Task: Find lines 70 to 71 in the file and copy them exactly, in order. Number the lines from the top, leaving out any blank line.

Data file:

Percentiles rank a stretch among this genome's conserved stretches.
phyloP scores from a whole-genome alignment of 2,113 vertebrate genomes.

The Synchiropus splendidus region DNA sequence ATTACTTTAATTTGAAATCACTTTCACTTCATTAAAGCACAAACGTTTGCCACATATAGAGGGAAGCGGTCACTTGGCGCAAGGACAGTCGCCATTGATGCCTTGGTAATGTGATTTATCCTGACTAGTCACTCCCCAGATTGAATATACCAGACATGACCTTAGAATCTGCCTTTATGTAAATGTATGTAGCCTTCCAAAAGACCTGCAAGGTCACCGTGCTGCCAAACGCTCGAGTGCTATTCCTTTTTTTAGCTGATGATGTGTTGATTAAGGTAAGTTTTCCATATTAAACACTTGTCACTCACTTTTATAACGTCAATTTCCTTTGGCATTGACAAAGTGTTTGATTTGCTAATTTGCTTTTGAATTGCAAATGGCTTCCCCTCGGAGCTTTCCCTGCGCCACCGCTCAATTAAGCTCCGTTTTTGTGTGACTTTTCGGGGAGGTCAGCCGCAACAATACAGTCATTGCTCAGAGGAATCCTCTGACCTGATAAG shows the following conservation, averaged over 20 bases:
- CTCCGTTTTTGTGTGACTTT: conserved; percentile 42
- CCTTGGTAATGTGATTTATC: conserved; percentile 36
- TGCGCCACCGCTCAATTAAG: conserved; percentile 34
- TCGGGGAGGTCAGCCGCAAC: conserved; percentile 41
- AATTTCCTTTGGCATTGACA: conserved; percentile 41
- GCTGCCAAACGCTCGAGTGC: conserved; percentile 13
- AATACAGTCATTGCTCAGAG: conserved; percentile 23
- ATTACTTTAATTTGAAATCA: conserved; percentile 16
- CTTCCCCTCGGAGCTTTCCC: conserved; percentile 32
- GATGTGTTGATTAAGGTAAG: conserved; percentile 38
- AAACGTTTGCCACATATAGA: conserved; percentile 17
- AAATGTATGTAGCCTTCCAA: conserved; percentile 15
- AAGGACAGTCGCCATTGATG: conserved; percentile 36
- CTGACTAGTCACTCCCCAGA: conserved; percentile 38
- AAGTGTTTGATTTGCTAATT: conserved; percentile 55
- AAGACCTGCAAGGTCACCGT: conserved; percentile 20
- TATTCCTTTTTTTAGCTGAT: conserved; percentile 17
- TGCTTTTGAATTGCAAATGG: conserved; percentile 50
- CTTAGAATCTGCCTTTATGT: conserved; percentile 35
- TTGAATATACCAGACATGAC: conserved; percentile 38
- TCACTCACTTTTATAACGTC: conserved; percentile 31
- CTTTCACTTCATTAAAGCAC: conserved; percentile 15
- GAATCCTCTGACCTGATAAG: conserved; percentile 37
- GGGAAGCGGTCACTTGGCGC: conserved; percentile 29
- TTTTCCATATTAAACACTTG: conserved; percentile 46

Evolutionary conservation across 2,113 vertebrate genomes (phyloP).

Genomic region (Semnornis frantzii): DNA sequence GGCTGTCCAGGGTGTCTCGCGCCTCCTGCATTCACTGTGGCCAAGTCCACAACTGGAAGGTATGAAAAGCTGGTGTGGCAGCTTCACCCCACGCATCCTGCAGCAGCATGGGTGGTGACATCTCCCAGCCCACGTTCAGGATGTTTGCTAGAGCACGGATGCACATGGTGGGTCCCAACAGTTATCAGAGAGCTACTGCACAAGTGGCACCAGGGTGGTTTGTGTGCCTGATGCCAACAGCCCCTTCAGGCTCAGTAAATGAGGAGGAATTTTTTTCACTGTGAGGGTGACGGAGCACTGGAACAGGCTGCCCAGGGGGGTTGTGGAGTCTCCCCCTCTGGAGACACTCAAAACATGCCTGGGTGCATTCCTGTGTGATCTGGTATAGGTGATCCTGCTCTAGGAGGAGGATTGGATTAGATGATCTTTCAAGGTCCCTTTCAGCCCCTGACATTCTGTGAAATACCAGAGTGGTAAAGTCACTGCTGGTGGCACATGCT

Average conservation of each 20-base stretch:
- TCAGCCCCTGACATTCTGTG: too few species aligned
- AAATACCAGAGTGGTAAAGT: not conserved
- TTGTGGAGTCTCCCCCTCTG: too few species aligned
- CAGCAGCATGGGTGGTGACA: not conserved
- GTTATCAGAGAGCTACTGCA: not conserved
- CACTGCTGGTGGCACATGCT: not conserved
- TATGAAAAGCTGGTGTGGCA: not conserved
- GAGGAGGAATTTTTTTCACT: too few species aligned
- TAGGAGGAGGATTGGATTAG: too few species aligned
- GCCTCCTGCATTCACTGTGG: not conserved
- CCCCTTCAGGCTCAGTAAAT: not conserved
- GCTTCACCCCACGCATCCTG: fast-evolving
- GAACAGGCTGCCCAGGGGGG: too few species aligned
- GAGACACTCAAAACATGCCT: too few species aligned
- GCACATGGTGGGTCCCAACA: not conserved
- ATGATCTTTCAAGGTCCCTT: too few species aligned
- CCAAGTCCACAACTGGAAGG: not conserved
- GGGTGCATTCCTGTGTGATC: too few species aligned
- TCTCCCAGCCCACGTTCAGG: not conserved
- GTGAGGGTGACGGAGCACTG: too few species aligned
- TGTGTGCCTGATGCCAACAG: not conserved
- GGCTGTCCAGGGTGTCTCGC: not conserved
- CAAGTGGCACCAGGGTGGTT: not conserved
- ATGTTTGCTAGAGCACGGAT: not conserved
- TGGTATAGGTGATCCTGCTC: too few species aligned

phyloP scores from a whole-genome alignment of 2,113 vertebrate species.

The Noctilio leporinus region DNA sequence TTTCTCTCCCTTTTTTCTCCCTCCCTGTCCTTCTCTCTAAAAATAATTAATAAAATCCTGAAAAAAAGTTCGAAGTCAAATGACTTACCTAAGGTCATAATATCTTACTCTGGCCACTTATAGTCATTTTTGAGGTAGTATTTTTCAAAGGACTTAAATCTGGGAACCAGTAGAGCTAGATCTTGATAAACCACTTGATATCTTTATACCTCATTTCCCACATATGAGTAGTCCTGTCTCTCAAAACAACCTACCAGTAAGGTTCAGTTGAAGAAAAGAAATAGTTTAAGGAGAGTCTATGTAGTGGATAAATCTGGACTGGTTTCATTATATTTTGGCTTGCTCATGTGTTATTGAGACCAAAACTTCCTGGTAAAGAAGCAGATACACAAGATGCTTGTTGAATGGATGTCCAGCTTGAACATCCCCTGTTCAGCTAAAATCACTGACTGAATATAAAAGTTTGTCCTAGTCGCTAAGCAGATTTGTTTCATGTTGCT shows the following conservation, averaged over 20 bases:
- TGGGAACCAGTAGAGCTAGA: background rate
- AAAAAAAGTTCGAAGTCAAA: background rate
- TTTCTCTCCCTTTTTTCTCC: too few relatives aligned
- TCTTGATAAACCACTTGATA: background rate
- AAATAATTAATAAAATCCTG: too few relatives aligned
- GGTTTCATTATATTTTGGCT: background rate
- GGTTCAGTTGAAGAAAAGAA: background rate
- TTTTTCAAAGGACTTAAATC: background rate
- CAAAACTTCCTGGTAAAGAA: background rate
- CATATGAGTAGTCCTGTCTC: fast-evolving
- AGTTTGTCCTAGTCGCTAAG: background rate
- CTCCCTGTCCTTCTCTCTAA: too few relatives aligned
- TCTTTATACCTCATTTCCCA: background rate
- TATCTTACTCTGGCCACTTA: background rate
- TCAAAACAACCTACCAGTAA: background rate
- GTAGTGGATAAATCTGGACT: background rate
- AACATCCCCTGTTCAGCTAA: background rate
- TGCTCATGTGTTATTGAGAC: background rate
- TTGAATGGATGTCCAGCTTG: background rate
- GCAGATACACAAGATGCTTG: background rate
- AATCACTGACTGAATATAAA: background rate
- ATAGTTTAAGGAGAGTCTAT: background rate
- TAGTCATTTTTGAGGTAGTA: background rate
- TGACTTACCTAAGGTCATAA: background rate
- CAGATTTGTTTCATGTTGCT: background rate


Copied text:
- CTCCCTGTCCTTCTCTCTAA: too few relatives aligned
- TCTTTATACCTCATTTCCCA: background rate